Girl Power — Kegawazoku and Junko Emoto’s world

In a society too often dominated by its men, it might surprise some to learn that there is currently a strong group of female playwrights leading the fringe and just-above-fringe scene in Japan: Yukiko Motoya, Tokiko Yamaoka, Yuko Kuwabara and Junko Emoto.

Just about to open in Hideki Noda‘s Nogyou Shoujou, Junko Emoto is the leader of two gekidan and a force in the Japanese theatre world. She recently reunited with Mari Terada and Namiko Hatori for the first full-member production in two years of her (nearly) all-female Kegawazoku (lit. Hair Skin Group).

Social Pervert (社会派すけべい) was set in a run-down Bubble era ryokan and centered on the arrival of two demanding guests, and the ensuing mayhem. A kind of parody Takarazuka Revue, Emoto plays in drag the male ‘hero’ and the whole cast would burst suddenly into exaggerated pop songs throughout. It is also a pastiche of TV dramas (we all know how bad they are in Japan), with the light story hinging around the matron of the ryokan’s fan obsession with a TV detective and the real lover who promised to come back for her (inevitably he comes back, with disastrous consequences). Another typical Kegawazoku feature is the sudden semi-nude scenes, very tongue in cheek: when all hell breaks loose the cast rip off their clothes and run around, their modesty protected by carefully placed paper stars. (There are plenty of adult jokes too, with masturbation and vibrators a running gag.)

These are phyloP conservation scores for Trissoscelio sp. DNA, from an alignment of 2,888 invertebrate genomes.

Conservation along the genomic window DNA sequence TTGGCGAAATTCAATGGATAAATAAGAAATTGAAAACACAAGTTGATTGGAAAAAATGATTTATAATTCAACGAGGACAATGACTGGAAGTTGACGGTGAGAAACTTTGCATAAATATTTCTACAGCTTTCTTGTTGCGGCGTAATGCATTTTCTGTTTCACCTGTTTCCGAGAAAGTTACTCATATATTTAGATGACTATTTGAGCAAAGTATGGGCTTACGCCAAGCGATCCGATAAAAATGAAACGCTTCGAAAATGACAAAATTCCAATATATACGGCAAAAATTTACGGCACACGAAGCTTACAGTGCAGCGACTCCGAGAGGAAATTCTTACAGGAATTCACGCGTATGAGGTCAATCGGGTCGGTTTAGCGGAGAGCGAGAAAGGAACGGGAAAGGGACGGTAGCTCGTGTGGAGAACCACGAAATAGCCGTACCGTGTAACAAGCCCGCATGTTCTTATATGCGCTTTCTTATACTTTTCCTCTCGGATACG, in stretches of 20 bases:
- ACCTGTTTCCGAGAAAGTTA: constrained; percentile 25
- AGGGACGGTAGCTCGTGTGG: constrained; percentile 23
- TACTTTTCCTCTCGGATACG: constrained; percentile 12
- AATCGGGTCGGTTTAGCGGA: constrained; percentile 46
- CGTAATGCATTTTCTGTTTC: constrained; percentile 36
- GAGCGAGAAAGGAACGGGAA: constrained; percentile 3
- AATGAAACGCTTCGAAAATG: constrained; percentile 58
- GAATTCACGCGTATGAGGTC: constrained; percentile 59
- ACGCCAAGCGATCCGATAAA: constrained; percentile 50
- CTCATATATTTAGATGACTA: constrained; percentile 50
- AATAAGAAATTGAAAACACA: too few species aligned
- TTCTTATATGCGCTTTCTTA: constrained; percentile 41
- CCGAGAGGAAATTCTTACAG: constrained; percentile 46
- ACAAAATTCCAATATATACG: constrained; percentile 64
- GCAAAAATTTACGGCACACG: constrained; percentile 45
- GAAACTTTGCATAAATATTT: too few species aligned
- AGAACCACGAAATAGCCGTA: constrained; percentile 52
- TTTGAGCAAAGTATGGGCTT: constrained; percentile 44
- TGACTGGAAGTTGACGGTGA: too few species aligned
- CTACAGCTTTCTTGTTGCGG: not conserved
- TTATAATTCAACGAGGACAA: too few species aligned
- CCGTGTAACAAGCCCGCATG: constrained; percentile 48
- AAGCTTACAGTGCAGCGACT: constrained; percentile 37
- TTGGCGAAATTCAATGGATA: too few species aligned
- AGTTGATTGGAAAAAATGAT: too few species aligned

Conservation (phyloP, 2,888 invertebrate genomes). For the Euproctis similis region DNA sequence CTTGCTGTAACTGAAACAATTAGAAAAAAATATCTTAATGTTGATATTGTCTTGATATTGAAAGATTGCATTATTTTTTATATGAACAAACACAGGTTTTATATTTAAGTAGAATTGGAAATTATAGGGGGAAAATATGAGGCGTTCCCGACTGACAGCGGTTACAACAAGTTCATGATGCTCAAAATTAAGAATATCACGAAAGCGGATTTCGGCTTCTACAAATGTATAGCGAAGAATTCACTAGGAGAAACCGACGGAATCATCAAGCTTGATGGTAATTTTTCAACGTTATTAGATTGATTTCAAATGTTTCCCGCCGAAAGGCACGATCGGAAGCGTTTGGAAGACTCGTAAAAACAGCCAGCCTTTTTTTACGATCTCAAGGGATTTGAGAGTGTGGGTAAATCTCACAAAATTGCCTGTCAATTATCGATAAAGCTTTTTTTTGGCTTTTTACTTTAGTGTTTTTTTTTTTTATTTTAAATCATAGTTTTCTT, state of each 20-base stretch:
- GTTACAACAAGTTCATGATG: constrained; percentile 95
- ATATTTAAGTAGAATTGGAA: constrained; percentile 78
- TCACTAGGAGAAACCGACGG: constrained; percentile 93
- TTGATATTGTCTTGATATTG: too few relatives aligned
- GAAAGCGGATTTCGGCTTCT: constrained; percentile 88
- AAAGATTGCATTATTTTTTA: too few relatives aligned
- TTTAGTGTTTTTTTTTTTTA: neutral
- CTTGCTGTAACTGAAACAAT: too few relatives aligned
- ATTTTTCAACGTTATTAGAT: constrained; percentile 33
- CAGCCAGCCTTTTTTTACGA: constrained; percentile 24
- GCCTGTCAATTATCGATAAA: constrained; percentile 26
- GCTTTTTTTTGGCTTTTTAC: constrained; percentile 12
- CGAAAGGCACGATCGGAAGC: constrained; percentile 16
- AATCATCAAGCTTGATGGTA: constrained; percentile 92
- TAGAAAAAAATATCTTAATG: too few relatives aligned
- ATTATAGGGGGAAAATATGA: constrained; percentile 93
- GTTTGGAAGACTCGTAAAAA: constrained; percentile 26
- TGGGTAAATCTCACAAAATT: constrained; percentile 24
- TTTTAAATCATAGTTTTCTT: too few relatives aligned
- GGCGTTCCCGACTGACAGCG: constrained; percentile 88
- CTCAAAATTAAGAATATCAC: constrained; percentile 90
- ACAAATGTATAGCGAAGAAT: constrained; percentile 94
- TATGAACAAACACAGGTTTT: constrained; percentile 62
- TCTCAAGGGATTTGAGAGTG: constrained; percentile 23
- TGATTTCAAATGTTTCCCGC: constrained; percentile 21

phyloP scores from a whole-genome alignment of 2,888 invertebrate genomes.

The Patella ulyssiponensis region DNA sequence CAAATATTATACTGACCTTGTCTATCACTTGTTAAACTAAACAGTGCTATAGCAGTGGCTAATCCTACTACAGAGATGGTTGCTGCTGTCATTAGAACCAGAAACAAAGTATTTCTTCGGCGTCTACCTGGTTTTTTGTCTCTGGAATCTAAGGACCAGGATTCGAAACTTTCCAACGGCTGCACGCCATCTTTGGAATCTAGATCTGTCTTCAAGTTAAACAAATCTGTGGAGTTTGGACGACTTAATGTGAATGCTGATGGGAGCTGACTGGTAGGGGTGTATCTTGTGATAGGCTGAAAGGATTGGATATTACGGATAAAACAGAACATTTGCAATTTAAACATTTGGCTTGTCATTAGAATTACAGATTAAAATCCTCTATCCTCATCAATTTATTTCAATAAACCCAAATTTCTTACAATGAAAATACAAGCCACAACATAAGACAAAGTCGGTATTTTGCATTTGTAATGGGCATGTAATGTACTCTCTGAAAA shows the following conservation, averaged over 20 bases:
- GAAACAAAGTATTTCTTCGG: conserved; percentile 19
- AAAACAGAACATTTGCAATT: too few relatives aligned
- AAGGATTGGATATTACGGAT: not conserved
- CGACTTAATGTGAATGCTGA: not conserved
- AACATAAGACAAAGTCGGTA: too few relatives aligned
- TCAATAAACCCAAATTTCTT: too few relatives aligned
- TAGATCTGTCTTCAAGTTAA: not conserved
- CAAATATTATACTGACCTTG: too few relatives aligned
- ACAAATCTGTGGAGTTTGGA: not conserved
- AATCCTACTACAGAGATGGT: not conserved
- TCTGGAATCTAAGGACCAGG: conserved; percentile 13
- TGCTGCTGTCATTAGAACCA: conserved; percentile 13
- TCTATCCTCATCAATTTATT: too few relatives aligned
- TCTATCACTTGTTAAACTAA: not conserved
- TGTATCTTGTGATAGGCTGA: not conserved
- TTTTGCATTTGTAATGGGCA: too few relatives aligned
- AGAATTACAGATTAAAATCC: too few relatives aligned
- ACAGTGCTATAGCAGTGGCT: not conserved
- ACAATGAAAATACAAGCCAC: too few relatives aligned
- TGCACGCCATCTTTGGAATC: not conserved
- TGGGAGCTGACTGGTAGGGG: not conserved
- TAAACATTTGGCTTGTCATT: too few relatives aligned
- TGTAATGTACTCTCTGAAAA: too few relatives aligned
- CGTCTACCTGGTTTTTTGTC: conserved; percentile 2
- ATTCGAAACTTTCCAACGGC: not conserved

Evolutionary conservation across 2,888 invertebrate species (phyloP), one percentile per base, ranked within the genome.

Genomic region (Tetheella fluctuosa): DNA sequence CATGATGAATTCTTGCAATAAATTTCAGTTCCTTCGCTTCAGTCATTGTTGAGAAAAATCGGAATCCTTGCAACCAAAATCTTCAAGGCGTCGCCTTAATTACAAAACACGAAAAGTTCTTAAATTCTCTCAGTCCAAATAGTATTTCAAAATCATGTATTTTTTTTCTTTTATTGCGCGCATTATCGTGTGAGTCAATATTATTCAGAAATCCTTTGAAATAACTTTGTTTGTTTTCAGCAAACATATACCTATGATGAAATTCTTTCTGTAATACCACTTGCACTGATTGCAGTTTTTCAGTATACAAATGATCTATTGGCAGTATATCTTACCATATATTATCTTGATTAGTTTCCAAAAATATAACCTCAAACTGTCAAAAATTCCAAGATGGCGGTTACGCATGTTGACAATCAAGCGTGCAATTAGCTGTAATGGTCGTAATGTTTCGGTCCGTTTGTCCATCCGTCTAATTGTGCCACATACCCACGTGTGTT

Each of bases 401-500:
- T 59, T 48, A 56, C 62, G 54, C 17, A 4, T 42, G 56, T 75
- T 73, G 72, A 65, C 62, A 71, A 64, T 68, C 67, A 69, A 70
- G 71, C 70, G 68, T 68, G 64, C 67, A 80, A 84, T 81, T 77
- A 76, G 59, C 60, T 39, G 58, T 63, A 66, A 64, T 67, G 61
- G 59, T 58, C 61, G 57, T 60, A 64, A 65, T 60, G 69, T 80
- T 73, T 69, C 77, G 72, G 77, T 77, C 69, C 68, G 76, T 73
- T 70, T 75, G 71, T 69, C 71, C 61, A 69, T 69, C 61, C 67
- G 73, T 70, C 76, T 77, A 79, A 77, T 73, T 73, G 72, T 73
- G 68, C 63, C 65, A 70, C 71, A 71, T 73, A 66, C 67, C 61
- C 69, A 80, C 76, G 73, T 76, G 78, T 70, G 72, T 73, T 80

Emoto is the star here, writing and directing, and also taking on one of the main roles. However, on stage it is an ensemble effort, with only the single male performer rather a side role. There are countless scene changes and even the dialogue seems to sputter from the cast’s mouths at Shinkansen speed. Clearly playing to the fans, there are plenty of moments when the fourth wall is broken (missing props, actors bumping into the cramped — but very efficient — set). Seriousness is never attempted but you leave the theatre rather giddy with the surreal world of Emoto et al.

Shakaiha Sukebei
November 19 to December 1, 2009, at Shimokitazawa Ekimae Gekijou

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